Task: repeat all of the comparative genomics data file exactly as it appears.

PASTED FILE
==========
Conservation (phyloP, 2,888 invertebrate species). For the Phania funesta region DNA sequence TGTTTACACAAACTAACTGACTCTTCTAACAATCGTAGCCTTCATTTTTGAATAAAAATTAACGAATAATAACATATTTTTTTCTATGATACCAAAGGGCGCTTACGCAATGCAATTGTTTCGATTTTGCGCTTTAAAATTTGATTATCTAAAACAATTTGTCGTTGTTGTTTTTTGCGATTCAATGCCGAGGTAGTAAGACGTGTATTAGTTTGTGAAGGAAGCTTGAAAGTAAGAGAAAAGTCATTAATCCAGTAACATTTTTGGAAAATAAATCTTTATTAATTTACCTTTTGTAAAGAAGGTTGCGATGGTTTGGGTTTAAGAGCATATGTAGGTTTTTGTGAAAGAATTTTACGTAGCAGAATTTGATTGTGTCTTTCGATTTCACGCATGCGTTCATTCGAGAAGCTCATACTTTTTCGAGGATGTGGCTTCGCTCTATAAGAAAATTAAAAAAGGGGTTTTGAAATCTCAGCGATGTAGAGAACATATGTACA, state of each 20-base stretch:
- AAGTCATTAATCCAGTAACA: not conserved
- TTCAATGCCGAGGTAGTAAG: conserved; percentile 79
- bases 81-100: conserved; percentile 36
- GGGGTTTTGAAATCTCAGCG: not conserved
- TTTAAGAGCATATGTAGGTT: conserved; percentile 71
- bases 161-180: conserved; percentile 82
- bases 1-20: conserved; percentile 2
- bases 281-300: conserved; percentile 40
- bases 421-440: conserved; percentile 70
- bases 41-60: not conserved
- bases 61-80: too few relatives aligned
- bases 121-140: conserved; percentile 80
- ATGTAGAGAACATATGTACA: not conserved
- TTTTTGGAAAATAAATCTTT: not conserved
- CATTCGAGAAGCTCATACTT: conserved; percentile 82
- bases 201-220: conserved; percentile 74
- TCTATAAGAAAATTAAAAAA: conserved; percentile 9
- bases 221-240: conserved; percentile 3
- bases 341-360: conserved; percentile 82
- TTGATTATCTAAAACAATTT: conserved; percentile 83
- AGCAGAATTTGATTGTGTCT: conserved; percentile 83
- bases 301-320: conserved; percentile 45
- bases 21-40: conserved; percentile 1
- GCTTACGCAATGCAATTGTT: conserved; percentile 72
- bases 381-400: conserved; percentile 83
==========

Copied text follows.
Conservation (phyloP, 2,888 invertebrate species). For the Phania funesta region DNA sequence TGTTTACACAAACTAACTGACTCTTCTAACAATCGTAGCCTTCATTTTTGAATAAAAATTAACGAATAATAACATATTTTTTTCTATGATACCAAAGGGCGCTTACGCAATGCAATTGTTTCGATTTTGCGCTTTAAAATTTGATTATCTAAAACAATTTGTCGTTGTTGTTTTTTGCGATTCAATGCCGAGGTAGTAAGACGTGTATTAGTTTGTGAAGGAAGCTTGAAAGTAAGAGAAAAGTCATTAATCCAGTAACATTTTTGGAAAATAAATCTTTATTAATTTACCTTTTGTAAAGAAGGTTGCGATGGTTTGGGTTTAAGAGCATATGTAGGTTTTTGTGAAAGAATTTTACGTAGCAGAATTTGATTGTGTCTTTCGATTTCACGCATGCGTTCATTCGAGAAGCTCATACTTTTTCGAGGATGTGGCTTCGCTCTATAAGAAAATTAAAAAAGGGGTTTTGAAATCTCAGCGATGTAGAGAACATATGTACA, state of each 20-base stretch:
- AAGTCATTAATCCAGTAACA: not conserved
- TTCAATGCCGAGGTAGTAAG: conserved; percentile 79
- bases 81-100: conserved; percentile 36
- GGGGTTTTGAAATCTCAGCG: not conserved
- TTTAAGAGCATATGTAGGTT: conserved; percentile 71
- bases 161-180: conserved; percentile 82
- bases 1-20: conserved; percentile 2
- bases 281-300: conserved; percentile 40
- bases 421-440: conserved; percentile 70
- bases 41-60: not conserved
- bases 61-80: too few relatives aligned
- bases 121-140: conserved; percentile 80
- ATGTAGAGAACATATGTACA: not conserved
- TTTTTGGAAAATAAATCTTT: not conserved
- CATTCGAGAAGCTCATACTT: conserved; percentile 82
- bases 201-220: conserved; percentile 74
- TCTATAAGAAAATTAAAAAA: conserved; percentile 9
- bases 221-240: conserved; percentile 3
- bases 341-360: conserved; percentile 82
- TTGATTATCTAAAACAATTT: conserved; percentile 83
- AGCAGAATTTGATTGTGTCT: conserved; percentile 83
- bases 301-320: conserved; percentile 45
- bases 21-40: conserved; percentile 1
- GCTTACGCAATGCAATTGTT: conserved; percentile 72
- bases 381-400: conserved; percentile 83